New approach to measuring powdery mildew

A free app to help identify and measure the presence of powdery mildew on grapes and grapevines should be available to the Australian wine community by next vintage.

Researchers in a University of Adelaide-led project have begun second-phase testing and are seeking volunteers to put the new software through its paces this vintage and suggest improvements.

The initiative, which is supported by a number of wine companies, is part of a broader AGWA-funded project looking to establish objective measures for assessing powdery mildew.

“An app is something people have been thinking about for a while now and the industry reference group has been very supportive,” said Professor Eileen Scott, Deputy Head of the University’s School of Agriculture, Food and Wine.

“While our primary focus is on developing objective molecular and spectroscopic measures for powdery mildew, we all acknowledge that assessing disease visually in the field, and sometimes also at the winery, is going to be with us for some time.

“The aim is to create a simple tool that will allow assessors to capture information more accurately and efficiently in the vineyard and improve their disease recognition skills.”

The development model can be used on an iPhone or iPad, and a version for Android devices will be created.

The information component of the app is reasonably straightforward, although there are software smarts behind it. Assessors simply input the patch details and their estimate of the percentage of powdery mildew present on each bunch being assessed.

The screen displays the number of bunches assessed, the last five assessments, and constantly updated figures for the total incidence (number of bunches deemed affected) and severity (calculated from the average of the scores for the amount of the surface of the bunch affected).

All results are stored and can be emailed from the device as CSV or XML files.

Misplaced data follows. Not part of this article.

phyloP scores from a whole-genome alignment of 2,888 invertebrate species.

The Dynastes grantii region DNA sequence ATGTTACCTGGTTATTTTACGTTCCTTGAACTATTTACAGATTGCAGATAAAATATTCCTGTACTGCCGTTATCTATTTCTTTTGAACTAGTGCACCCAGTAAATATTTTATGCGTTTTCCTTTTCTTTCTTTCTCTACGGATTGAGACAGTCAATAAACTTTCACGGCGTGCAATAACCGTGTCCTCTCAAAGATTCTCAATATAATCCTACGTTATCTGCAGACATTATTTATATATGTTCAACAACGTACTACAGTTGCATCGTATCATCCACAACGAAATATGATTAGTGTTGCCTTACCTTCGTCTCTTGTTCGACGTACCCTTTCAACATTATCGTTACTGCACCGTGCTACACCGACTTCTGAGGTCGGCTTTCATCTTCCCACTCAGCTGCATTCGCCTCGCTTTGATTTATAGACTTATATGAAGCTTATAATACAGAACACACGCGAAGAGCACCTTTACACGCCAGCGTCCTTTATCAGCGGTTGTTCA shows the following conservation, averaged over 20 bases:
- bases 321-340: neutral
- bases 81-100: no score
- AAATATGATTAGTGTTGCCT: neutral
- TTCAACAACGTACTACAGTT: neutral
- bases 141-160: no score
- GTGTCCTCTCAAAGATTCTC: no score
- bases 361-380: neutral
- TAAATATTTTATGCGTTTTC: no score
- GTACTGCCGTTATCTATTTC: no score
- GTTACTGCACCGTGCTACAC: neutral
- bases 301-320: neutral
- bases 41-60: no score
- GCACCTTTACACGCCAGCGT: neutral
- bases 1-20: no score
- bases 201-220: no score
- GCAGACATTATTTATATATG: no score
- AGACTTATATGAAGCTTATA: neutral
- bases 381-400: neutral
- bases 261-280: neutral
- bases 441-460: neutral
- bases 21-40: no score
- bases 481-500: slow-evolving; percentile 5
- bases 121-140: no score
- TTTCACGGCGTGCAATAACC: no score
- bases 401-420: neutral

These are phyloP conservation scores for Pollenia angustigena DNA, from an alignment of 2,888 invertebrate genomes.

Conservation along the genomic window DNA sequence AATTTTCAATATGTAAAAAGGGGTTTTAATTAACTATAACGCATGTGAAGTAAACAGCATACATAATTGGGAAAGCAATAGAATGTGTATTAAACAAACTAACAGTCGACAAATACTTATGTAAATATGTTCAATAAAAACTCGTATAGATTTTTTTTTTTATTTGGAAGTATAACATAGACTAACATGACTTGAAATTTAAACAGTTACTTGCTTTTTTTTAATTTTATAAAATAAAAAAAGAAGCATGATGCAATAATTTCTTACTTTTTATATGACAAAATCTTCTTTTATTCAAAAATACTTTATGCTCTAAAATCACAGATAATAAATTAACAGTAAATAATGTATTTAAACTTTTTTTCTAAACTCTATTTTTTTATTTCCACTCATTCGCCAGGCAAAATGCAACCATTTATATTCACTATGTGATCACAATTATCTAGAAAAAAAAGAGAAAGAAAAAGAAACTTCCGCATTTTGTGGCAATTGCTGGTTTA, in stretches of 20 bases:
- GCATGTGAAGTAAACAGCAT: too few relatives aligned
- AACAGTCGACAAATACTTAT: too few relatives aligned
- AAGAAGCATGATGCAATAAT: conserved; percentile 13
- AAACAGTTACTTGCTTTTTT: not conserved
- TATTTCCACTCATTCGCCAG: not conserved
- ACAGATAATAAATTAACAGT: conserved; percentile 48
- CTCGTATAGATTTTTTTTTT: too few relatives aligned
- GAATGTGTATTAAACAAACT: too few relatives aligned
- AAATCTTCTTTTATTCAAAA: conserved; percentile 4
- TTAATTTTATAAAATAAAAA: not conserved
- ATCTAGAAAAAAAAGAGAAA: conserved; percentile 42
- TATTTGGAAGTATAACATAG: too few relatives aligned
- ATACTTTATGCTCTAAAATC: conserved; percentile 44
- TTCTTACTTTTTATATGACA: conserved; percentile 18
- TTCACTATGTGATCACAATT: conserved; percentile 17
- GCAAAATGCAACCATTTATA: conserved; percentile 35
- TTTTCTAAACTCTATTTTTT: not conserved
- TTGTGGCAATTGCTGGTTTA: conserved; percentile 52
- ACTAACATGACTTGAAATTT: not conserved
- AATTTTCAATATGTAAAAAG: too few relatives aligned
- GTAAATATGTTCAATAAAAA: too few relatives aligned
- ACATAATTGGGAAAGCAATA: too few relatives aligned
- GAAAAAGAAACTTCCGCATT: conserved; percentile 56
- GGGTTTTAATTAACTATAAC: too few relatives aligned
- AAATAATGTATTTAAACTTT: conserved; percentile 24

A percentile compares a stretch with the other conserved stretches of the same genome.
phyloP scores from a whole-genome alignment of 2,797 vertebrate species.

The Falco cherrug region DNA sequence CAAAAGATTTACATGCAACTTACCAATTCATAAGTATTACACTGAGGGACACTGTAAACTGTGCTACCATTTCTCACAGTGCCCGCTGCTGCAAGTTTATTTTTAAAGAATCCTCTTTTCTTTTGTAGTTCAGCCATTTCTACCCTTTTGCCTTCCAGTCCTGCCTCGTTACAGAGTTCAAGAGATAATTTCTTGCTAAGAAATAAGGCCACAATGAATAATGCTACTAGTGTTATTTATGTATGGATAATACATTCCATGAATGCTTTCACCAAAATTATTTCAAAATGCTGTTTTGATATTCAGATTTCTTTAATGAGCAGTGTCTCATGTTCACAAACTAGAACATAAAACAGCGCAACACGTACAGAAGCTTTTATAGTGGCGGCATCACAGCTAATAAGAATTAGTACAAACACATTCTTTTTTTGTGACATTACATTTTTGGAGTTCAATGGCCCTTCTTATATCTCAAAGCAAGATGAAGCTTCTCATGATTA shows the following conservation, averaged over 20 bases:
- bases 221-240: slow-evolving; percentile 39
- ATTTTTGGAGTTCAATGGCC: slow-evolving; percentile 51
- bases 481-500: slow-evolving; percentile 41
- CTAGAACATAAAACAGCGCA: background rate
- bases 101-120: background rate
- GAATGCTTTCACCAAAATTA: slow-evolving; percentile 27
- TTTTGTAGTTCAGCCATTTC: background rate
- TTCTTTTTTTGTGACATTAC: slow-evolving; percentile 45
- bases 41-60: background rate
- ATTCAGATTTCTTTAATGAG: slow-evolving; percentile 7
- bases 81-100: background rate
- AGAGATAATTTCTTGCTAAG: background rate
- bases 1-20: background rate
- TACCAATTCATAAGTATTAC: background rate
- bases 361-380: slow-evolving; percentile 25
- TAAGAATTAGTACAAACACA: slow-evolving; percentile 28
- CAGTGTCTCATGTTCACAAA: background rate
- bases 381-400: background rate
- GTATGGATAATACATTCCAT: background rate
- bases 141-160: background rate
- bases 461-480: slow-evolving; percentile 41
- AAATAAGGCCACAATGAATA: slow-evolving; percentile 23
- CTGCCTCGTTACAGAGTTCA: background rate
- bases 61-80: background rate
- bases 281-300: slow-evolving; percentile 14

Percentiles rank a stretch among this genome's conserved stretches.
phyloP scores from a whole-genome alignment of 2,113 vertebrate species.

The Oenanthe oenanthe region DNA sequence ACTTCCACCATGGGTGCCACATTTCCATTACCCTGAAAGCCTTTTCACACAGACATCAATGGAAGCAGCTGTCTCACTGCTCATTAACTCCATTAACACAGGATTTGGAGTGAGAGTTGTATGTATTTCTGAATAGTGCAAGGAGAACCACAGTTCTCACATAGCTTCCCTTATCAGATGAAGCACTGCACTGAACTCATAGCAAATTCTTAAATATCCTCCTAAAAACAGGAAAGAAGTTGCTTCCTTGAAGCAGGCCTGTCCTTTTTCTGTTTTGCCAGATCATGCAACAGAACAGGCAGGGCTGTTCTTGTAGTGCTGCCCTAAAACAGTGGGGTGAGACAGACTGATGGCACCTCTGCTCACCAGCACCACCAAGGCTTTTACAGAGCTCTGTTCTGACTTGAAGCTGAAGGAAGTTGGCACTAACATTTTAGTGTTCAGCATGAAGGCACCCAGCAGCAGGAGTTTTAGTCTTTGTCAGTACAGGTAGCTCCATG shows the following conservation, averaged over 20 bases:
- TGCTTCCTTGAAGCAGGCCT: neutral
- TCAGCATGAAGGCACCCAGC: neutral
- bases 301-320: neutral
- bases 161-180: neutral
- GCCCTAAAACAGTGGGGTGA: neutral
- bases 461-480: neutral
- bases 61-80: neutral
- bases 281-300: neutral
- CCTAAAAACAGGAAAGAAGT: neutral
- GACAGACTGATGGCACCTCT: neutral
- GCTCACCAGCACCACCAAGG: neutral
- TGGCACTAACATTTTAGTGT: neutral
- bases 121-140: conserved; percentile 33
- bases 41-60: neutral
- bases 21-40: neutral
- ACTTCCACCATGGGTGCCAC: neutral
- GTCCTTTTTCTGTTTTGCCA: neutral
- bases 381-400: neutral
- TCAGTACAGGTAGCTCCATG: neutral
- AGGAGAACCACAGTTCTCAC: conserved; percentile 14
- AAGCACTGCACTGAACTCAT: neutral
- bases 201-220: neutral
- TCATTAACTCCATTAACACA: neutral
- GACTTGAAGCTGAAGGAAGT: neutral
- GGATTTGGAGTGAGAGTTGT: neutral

Just as important are the training components. An image bank containing a mix of photos and computer-generated images helps users familiarise themselves with various disease patterns and severities, while a self-testing tool marks their assessment of a range of provided scenarios and indicates whether their tendency is to over- or under-estimate infection severity.

Powdery mildew is hard to assess because it appears indiscriminately and the fungus can be hard to see in less than perfect light, or it can be confused with dust or spray residue. Scarring on a grape may be caused by powdery mildew or by simple physical damage. And while rain may wash away the spores, the damaging hyphae are left on the surface.

“Powdery mildew also can mean different things at different times of the season,” Professor Scott said.

“If a grower sees it on leaves or very young berries early in the season, there’s the opportunity to adjust their spray program to eradicate the infection and prevent further damage, but close to harvest it can mean a downgrading of fruit quality.”

Professor Scott said most wineries had thresholds of tolerance for powdery mildew (usually 3–5% of the bunch area affected) and it was important for growers to produce grapes that met a winery’s requirements.

The other side of the project is using techniques such as mid- and near-infrared spectroscopy to determine exactly how much powdery mildew is present on grapes.

Professor Scott said the disease’s impact on wine was caused by a combination of the physical presence of the fungus on a grape’s surface and the impact of the infection on the quality of grape itself, but the contribution of each was not yet clear. A lot also depended on the winemaking style and how the grapes were handled.

“There isn’t really a specific marker for powdery mildew yet. In earlier research, we found that affected grapes have increased content of phenolics, hydroxycinnamates and flavonoids, but these components can also be elevated in response to other diseases, insect attacks and physical damage.

“We do know that the grapes change biochemically, but we don’t yet know how much of a difference there is between having one heavily diseased bunch and all of the rest being healthy, and having a light infection spread across a lot of bunches. We don’t know how that affects wine quality.”

If you are interesting in being part of the new trial, please contact Professor Scott at eileen.scott@adelaide.edu.au.

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